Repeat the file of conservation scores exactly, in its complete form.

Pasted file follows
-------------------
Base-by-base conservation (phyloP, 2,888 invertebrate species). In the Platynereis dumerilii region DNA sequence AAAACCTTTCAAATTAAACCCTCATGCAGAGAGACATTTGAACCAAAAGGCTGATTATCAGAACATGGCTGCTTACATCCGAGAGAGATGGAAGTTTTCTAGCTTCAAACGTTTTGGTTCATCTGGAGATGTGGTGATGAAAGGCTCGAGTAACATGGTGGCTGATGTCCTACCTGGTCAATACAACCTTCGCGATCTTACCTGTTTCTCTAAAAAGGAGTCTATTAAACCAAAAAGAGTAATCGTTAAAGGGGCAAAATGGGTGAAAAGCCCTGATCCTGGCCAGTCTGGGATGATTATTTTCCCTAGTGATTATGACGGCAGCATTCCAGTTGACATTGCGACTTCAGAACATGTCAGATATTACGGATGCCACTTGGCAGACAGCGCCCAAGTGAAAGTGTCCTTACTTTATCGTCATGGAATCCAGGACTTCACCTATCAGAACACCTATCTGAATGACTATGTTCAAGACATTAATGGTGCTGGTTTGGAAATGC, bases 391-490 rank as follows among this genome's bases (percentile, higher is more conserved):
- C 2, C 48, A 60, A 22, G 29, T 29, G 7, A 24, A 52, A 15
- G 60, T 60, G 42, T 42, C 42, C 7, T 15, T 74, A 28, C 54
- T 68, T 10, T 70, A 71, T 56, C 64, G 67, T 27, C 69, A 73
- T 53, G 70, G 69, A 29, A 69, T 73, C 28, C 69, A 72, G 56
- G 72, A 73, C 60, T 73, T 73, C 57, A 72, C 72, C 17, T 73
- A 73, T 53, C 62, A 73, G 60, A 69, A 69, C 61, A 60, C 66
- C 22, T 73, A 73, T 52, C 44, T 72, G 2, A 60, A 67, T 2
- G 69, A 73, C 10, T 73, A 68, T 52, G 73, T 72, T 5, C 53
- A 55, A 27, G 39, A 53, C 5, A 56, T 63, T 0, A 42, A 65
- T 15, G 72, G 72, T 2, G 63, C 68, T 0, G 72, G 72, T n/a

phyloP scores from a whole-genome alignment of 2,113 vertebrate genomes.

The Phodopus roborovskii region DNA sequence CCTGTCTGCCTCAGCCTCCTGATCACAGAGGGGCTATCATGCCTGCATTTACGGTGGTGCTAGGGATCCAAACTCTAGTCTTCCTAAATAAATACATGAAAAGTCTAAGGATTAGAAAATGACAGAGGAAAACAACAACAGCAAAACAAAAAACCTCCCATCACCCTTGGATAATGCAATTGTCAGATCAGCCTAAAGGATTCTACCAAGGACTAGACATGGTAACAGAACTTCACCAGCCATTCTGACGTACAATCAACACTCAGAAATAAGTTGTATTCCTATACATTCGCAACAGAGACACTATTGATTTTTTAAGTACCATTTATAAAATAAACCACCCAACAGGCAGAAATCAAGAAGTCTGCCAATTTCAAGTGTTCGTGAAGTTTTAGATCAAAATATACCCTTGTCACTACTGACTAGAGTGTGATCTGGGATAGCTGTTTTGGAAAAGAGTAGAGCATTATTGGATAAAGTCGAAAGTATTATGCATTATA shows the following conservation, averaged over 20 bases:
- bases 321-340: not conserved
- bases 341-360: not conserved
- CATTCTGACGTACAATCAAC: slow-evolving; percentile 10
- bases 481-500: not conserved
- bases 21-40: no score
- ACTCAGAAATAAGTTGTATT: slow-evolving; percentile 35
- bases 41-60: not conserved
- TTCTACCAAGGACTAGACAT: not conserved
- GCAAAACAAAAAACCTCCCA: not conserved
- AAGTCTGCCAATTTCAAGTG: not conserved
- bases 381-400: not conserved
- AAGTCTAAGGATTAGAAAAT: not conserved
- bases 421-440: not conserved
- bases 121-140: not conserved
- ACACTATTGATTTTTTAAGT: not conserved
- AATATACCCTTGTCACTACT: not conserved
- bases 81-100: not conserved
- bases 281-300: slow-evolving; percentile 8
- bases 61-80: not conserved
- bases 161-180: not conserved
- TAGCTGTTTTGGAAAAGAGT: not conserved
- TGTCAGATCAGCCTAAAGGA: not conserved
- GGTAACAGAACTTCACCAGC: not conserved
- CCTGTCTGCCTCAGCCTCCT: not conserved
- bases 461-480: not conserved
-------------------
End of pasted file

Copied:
Base-by-base conservation (phyloP, 2,888 invertebrate species). In the Platynereis dumerilii region DNA sequence AAAACCTTTCAAATTAAACCCTCATGCAGAGAGACATTTGAACCAAAAGGCTGATTATCAGAACATGGCTGCTTACATCCGAGAGAGATGGAAGTTTTCTAGCTTCAAACGTTTTGGTTCATCTGGAGATGTGGTGATGAAAGGCTCGAGTAACATGGTGGCTGATGTCCTACCTGGTCAATACAACCTTCGCGATCTTACCTGTTTCTCTAAAAAGGAGTCTATTAAACCAAAAAGAGTAATCGTTAAAGGGGCAAAATGGGTGAAAAGCCCTGATCCTGGCCAGTCTGGGATGATTATTTTCCCTAGTGATTATGACGGCAGCATTCCAGTTGACATTGCGACTTCAGAACATGTCAGATATTACGGATGCCACTTGGCAGACAGCGCCCAAGTGAAAGTGTCCTTACTTTATCGTCATGGAATCCAGGACTTCACCTATCAGAACACCTATCTGAATGACTATGTTCAAGACATTAATGGTGCTGGTTTGGAAATGC, bases 391-490 rank as follows among this genome's bases (percentile, higher is more conserved):
- C 2, C 48, A 60, A 22, G 29, T 29, G 7, A 24, A 52, A 15
- G 60, T 60, G 42, T 42, C 42, C 7, T 15, T 74, A 28, C 54
- T 68, T 10, T 70, A 71, T 56, C 64, G 67, T 27, C 69, A 73
- T 53, G 70, G 69, A 29, A 69, T 73, C 28, C 69, A 72, G 56
- G 72, A 73, C 60, T 73, T 73, C 57, A 72, C 72, C 17, T 73
- A 73, T 53, C 62, A 73, G 60, A 69, A 69, C 61, A 60, C 66
- C 22, T 73, A 73, T 52, C 44, T 72, G 2, A 60, A 67, T 2
- G 69, A 73, C 10, T 73, A 68, T 52, G 73, T 72, T 5, C 53
- A 55, A 27, G 39, A 53, C 5, A 56, T 63, T 0, A 42, A 65
- T 15, G 72, G 72, T 2, G 63, C 68, T 0, G 72, G 72, T n/a

phyloP scores from a whole-genome alignment of 2,113 vertebrate genomes.

The Phodopus roborovskii region DNA sequence CCTGTCTGCCTCAGCCTCCTGATCACAGAGGGGCTATCATGCCTGCATTTACGGTGGTGCTAGGGATCCAAACTCTAGTCTTCCTAAATAAATACATGAAAAGTCTAAGGATTAGAAAATGACAGAGGAAAACAACAACAGCAAAACAAAAAACCTCCCATCACCCTTGGATAATGCAATTGTCAGATCAGCCTAAAGGATTCTACCAAGGACTAGACATGGTAACAGAACTTCACCAGCCATTCTGACGTACAATCAACACTCAGAAATAAGTTGTATTCCTATACATTCGCAACAGAGACACTATTGATTTTTTAAGTACCATTTATAAAATAAACCACCCAACAGGCAGAAATCAAGAAGTCTGCCAATTTCAAGTGTTCGTGAAGTTTTAGATCAAAATATACCCTTGTCACTACTGACTAGAGTGTGATCTGGGATAGCTGTTTTGGAAAAGAGTAGAGCATTATTGGATAAAGTCGAAAGTATTATGCATTATA shows the following conservation, averaged over 20 bases:
- bases 321-340: not conserved
- bases 341-360: not conserved
- CATTCTGACGTACAATCAAC: slow-evolving; percentile 10
- bases 481-500: not conserved
- bases 21-40: no score
- ACTCAGAAATAAGTTGTATT: slow-evolving; percentile 35
- bases 41-60: not conserved
- TTCTACCAAGGACTAGACAT: not conserved
- GCAAAACAAAAAACCTCCCA: not conserved
- AAGTCTGCCAATTTCAAGTG: not conserved
- bases 381-400: not conserved
- AAGTCTAAGGATTAGAAAAT: not conserved
- bases 421-440: not conserved
- bases 121-140: not conserved
- ACACTATTGATTTTTTAAGT: not conserved
- AATATACCCTTGTCACTACT: not conserved
- bases 81-100: not conserved
- bases 281-300: slow-evolving; percentile 8
- bases 61-80: not conserved
- bases 161-180: not conserved
- TAGCTGTTTTGGAAAAGAGT: not conserved
- TGTCAGATCAGCCTAAAGGA: not conserved
- GGTAACAGAACTTCACCAGC: not conserved
- CCTGTCTGCCTCAGCCTCCT: not conserved
- bases 461-480: not conserved